Not everybody who feels ill needs to be tested, particularly if you have mild illness. Healthcare providers determine who should be tested, based on specific symptoms. While testing is becoming more available, there are still limitations in the ability to quickly collect and process tests.
If you are sick with fever, cough or shortness of breath and are in a high risk group, call your healthcare provider to discuss whether you should be tested for COVID-19.
For now, if you have mild symptoms (cough, fever), you need to stay home and stay away from people.
Public Health – Seattle & King County is reporting the following confirmed cases and deaths due to COVID-19 through 11:59 p.m. on 3/9/20
- 190 confirmed cases (up 74 from yesterday)
- 22 confirmed deaths (up 2 from yesterday)
The two deaths being reported today include:
- A woman in her 80s, a resident of Issaquah Nursing and Rehabilitation Center, was hospitalized at Swedish Issaquah, and died on 3/8/20. (This case was previously reported as a positive case on 3/7/20, in an earlier case count.)
- A male in his 80s, a resident of Ida Culver House, was hospitalized at University of Washington Medical Center, and died on 3/9/20. (This case was previously reported as a positive case on 3/6/20, in an earlier case count.)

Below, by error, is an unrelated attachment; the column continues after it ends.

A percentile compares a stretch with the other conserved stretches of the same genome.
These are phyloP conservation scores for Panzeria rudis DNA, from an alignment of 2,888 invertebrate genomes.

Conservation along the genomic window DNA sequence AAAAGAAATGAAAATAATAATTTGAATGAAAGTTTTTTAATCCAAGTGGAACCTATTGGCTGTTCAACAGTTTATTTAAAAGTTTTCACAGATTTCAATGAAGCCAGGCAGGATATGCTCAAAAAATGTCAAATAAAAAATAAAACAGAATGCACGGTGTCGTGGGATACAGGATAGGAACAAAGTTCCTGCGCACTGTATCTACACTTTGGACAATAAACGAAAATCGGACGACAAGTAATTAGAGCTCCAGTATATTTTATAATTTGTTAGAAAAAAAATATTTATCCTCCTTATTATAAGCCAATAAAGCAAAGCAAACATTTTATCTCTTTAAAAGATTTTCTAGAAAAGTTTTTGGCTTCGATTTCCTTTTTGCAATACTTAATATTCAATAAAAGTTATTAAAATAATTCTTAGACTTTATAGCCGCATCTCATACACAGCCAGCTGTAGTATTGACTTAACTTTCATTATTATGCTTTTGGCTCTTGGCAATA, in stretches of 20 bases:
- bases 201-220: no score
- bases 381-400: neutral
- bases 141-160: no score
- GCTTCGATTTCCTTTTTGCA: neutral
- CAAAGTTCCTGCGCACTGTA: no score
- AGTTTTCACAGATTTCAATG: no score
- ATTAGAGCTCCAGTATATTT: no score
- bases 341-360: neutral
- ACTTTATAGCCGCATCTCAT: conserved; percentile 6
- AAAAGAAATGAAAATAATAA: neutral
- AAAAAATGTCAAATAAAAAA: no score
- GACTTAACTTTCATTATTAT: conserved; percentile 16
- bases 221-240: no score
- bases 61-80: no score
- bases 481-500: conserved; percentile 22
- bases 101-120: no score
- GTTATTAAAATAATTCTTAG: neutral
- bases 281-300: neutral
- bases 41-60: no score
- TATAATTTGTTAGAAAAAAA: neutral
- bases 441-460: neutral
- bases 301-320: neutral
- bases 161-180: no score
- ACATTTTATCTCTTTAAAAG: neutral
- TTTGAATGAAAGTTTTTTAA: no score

Of the 22 deaths reported, 19 are associated with Life Care Center.
Update regarding long-term care facilities in King County
Public Health is working with 10 long-term care facilities where residents and/or employees have tested positive for the virus.
The following facilities have reported residents and/or employees who tested positive for the virus. Public Health is supporting these facilities to test and optimize care for residents, and to prevent further transmission of the virus. Because of the volume of cases, we are not able to provide any additional details about these facilities.
- Life Care Center of Kirkland
- Issaquah Nursing & Rehabilitation Center
- Emerald Heights
- Aegis Living at Marymoor
- Redmond Care & Rehabilitation Center
- Ida Culver House Ravenna
- Boulevard Park Place Active Retirement Community
- Madison House Independent & Assisted Living Community
- The Gardens at Juanita Bay
- Columbia Lutheran Home
Note to media:
Daily case counts: Starting tomorrow (Wednesday 3/11/20), we intend to move our daily announcement to approximately 2PM.
Please be aware, as more testing has become available, we are getting increased numbers of reports from laboratories and other facilities. It takes time to reconcile data in order to report numbers accurately.
In addition, we report case numbers, including numbers of deaths, each day that are official through 11:59 p.m. the night before. Many media are hearing directly from healthcare facilities that provide different numbers of deaths than Public Health’s official count, and may be providing it before Public Health has the information and has reconciled the data. Because there are increased numbers of cases and more data flowing into Public Health that needs to be analyzed and reconciled, we are no longer able to provide specific information about all cases as we did earlier in this outbreak. We will continue to provide details on deaths, when available, for the time being. In addition, some details about previously reported cases may be updated as data quality improves.